A Nudge

April 5, 2019

I recently visited the congregation where I attended from infancy through college. It’s nostalgic going back. Of course, I hoped that maybe I would recognize or know someone from the past. I’ll confess that I don’t look like what I did in college, so recognition on their part was going to have to come my name not necessarily my face. And yes, there were people I remembered, and who remembered me.

After the service, the song leader came up and greeted me. I didn’t recognize his face, but once he said his name, I exclaimed, “You’re an important person in my life.” He smiled. He knew what I was talking about, so let me tell you the story.

I was fourteen years old, a church attender, a participant in the youth group activities, but not a baptized believer. I’ve mentioned in lessons that there were times I gripped hard the pew in front of me during the invitation. I was struggling. What was my problem? I was shy and nervous about getting in front of the group. When closing in on 39 years of preaching that may sound odd, but this was my 14-year-old self.

My important Sunday was the beginning of a gospel meeting. I went home for lunch with a friend. We went back to the church building and joined a group doing a nursing home sing. After the singing, the youth who had gone were sitting around hanging out. While I was sitting there in the auditorium with my friend talking, my “important person” came up and sat beside me. He was several years older. I don’t know exactly what he said, but the gist was, “Do you want to be baptized?” I said yes and confessed my fears.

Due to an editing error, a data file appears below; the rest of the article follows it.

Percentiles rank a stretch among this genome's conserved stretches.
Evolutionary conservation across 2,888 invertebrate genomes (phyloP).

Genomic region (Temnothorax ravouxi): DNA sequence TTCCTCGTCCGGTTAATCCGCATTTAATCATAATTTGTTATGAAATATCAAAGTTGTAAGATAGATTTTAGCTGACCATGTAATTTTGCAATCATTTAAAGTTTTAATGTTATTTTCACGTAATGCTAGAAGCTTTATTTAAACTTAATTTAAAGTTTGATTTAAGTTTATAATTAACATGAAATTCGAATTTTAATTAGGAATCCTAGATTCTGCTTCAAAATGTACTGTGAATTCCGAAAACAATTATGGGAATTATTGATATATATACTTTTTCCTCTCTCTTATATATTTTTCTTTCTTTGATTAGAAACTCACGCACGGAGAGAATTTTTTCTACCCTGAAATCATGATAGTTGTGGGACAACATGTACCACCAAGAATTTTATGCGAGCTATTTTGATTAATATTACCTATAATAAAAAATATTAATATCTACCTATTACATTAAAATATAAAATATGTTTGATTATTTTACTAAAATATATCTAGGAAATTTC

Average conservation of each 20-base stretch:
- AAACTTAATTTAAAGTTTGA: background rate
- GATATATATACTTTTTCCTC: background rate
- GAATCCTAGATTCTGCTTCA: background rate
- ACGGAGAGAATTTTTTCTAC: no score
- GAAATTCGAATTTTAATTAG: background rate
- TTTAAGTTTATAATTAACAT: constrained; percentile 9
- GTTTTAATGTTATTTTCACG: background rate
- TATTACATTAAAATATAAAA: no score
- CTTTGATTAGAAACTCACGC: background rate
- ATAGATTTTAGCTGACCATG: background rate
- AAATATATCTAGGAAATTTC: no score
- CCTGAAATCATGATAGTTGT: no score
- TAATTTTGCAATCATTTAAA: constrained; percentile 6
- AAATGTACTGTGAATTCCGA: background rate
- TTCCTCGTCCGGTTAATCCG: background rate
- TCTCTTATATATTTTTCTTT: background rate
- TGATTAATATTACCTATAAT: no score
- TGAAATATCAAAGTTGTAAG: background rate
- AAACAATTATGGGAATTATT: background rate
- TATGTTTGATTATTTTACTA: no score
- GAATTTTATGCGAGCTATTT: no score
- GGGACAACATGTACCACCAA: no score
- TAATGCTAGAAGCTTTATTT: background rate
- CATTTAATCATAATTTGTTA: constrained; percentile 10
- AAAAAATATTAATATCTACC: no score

My “important person” stayed with us. When worship started, he seated my friend and I on the second pew and sat with us. It’s not a long walk from the second pew. I now had this support that helped me go forward. And of course, once I was there none of my fears were real.

After I was baptized, I was warmly greeted. But I remember one voice saying, ÒI thought he already was a Christian.Ó My “important person” knew my true spiritual condition, and he was willing to address it.

Would I have become a Christian without this incident? I don’t know. Fortunately, I was wise enough not to turn down help the first time it came my way. Putting off responding has risks. Hearts can cool, and sin can deceive.

In writing about this “important person” who gave me a nudge, I want to encourage you to look around for people in your own life who need a nudge. Many spiritual encounters are not about a long, prepared lesson. It is about saying something meaningful that helps to move someone a step closer to God. It was life changing for me, so I’m thankful for my “important person” who gave me a nudge.


A Second Wind

March 20, 2015

When I was in college, I ran for exercise. I was not fast, and I was no competitive runner, but I ran. Anyone who has run for any distance has probably experienced this sensation. You start to hurt, you feel like you can’t go on, and you want to quit. But as you press on, you catch a second wind, and you finish the course that you set out to cover.

The definition of second wind is “a person’s ability to breathe freely during exercise, after having been out of breath.” We then use it metaphorically as “a new strength or energy to continue something that is an effort.”1

Christian living is compared to a race, and for most of us that race is a marathon (1 Corinthians 9:24-27, Philippians 2:16, Hebrews 12:1-2). We must go the distance and not give up. This athletic imagery is also found in the use of victor’s crown or victor’s wreath. The Greek word is stephanos (from which we get the name Stephen). It is distinguished from the diadem, which is the royal crown. This is the imagery when Paul says: